Haiti: Many Unmet Needs Two Months After Hurricane

Jeanty Junior Augustin

Two months after Hurricane Matthew devastated southwestern Haiti, thousands of people are still without adequate shelter, food and potable water, and some remote communities have not received assistance.

Doctors Without Borders/Médecins Sans Frontières (MSF) teams are witnessing a deterioration of living conditions in the heavily affected areas. In Sud and Grand’Anse departments, MSF set up mobile clinics to evaluate the general health conditions of children. In the last week, they examined and treated 163 children under age five with respiratory complications, 60 percent of whom had upper respiratory tract infections and five percent of whom had pneumonia or bronchitis.

"These complications are mostly tied to a lack of adequate shelter, in addition to cold nights in the mountains," said Chiara Burzio, MSF medical coordinator. "Other children had diarrhea and skin infections caused by poor access to clean water.”

Securing potable water supplies is already a chronic problem for many Haitian communities, one that only worsened in the wake of the hurricane. Pipe networks were destroyed and water reservoirs filled with sand.

While MSF specializes in providing medical treatment, the unmet needs for water and sanitation led MSF to take emergency action to repair water supply networks and distribute water purification tablets to thousands of families in Baradères, in Nippes department, among other places.

Many families who lost their homes in the hurricane are still living in temporary shelters, leaving them vulnerable to extreme weather conditions. Displaced people who have taken shelter in government buildings, such as schools, face pressure from local communities demanding that authorities evacuate the structures. With nowhere to go, these people need a long-term housing solution.

The number of patients at MSF’s cholera treatment center (CTC) in Port-à-Piment has risen since early November. In the last week, the center admitted an average of seven new patients per day, some of whom came from neighboring communes. The patients arrive at oral rehydration centers that MSF opened in the mountains and are then transferred to the CTC in one of two special ambulances.

After the hurricane, MSF opened a CTC with 19 beds in Baradères in partnership with the ministry of health. Two months later, MSF has begun shutting down its emergency operations in Nippes department as the anticipated cholera epidemic did not strike the area, possibly due to prevention measures.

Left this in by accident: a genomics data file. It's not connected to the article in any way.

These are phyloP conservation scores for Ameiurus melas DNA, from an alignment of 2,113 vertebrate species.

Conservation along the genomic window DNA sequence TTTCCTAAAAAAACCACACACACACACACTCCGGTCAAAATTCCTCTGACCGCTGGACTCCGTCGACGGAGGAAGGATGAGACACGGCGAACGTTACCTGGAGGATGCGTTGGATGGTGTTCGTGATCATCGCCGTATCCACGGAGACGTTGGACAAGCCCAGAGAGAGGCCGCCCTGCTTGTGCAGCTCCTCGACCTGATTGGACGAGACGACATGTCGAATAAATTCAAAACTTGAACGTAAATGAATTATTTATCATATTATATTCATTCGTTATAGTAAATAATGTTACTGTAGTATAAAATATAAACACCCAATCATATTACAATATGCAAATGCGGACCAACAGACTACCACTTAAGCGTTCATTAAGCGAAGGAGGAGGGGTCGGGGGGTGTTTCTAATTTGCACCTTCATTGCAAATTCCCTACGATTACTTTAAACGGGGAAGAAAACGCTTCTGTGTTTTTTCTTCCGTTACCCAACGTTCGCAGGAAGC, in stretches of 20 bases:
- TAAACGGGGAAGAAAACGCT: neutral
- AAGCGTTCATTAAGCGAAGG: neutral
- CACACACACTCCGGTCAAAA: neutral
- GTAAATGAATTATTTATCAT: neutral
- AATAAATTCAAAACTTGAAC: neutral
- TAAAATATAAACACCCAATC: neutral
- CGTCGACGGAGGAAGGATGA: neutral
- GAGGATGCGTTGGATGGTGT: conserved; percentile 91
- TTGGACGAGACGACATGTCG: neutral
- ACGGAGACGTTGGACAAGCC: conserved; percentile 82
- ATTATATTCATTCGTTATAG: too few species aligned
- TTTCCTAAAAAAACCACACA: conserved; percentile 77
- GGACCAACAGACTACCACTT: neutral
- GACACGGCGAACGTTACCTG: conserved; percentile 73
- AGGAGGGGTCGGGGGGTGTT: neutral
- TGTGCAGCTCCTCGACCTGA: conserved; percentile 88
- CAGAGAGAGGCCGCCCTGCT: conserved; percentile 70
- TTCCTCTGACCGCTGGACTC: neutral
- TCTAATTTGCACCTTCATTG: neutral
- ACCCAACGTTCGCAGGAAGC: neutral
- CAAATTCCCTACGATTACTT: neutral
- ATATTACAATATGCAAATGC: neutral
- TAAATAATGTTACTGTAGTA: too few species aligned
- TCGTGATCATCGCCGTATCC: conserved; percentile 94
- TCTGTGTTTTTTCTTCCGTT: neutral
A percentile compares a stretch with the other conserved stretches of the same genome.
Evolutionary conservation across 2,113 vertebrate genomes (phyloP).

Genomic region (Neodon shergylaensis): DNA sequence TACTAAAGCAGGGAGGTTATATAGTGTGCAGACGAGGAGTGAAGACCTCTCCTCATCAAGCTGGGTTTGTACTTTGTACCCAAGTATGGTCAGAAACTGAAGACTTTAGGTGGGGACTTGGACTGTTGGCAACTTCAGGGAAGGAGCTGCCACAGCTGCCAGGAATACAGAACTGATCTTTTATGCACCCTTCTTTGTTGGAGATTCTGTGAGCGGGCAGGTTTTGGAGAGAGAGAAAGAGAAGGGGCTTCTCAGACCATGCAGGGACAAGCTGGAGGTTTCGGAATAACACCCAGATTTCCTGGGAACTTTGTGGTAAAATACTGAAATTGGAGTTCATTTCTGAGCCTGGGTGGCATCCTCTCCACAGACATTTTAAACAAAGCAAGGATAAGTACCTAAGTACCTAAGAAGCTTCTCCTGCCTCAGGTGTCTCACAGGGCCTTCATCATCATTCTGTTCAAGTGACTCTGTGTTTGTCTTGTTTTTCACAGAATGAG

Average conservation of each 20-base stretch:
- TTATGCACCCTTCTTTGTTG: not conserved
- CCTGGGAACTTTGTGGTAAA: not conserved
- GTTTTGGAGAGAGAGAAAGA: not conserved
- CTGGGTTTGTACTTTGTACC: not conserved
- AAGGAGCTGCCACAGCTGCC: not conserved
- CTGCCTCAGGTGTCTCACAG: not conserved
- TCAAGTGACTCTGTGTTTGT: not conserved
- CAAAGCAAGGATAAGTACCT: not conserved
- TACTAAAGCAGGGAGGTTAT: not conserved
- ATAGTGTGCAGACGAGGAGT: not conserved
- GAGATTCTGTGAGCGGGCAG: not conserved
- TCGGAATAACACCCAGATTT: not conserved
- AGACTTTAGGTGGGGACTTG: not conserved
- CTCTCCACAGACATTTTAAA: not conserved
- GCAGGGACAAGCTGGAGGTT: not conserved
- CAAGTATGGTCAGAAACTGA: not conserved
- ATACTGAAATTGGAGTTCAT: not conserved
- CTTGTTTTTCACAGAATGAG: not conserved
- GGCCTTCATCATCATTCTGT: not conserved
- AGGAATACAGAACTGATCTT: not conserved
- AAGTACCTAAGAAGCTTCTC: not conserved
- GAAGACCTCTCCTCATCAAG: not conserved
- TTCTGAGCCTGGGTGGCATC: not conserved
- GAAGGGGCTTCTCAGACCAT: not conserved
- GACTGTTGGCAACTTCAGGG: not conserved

In the past two months, MSF has treated more than 190 cholera patients in the Port-au-Prince metropolitan area, and an MSF team is currently stationed on the island of Gonâve to respond to the increase in cholera cases and deaths in the area.

“Our ability to combat cholera depends first and foremost on cohesion between medical care, to keep patients from dying of cholera, and prevention measures, especially to improve water supply networks and sanitation for communities living in precarious conditions," said Stuart Garman, MSF project coordinator.

In response to Hurricane Matthew, MSF's teams have carried out the following activities:

  • Seen more than 4,500 patients in the departments of Nippes, Grand’Anse and Sud. A total of 800 patients were treated for wounds. Other common conditions treated at mobile clinics include respiratory infections and diarrhea.
  • Transferred 30 patients by helicopter, 18 of whom were taken to MSF’s trauma center in Tabarre, in Port-au-Prince.
  • Provided support to the hospital in Port-à-Piment, including assisting in 14 births.
  • Set up a cholera treatment center in Port-à-Piment and treated 360 suspected cholera cases.
  • Built a 19-bed cholera treatment center (CTC) in Baradères.
  • Assisted the health ministry at the Diquini CTC in Port-au-Prince in caring for 190 cholera patients.
  • Provided hospital hygiene and sanitation support at the CTCs in the communes of Moron, Chambellan, Dame-Marie, Anse-d’Hainault, Les Irois and Abricots.
  • Provided temporary shelters to 1,400 families in the Sud department and 4,500 hygiene kits in the Port-à-Piment valley.
  • Distributed millions of liters of potable water at centralized reservoirs in Sud, Grand'Anse, Baradères and Fond Tortue.
  • Repaired and restored 24 public water sources—17 in Baradères and seven in Fond Tortue.
  • Repaired two water catchment systems in the communes of Port-à-Piment.
  • Distributed 4.5 million water purification tablets in the Sud, Grand'Anse and Nippes departments.
  • Distributed reconstruction supplies, including pipes for rainwater collection and sheet metal, cooking and hygiene kits, for 850 families in the Cayémites Islands. 

Medecins Sans Frontieres doctor Medjy Josil attends to 5 year old Marckensley who is accompaigned by his grandmother 67 year old Adieumène during a mobile clinic visit to Coteaux.
Jeanty Junior Augustin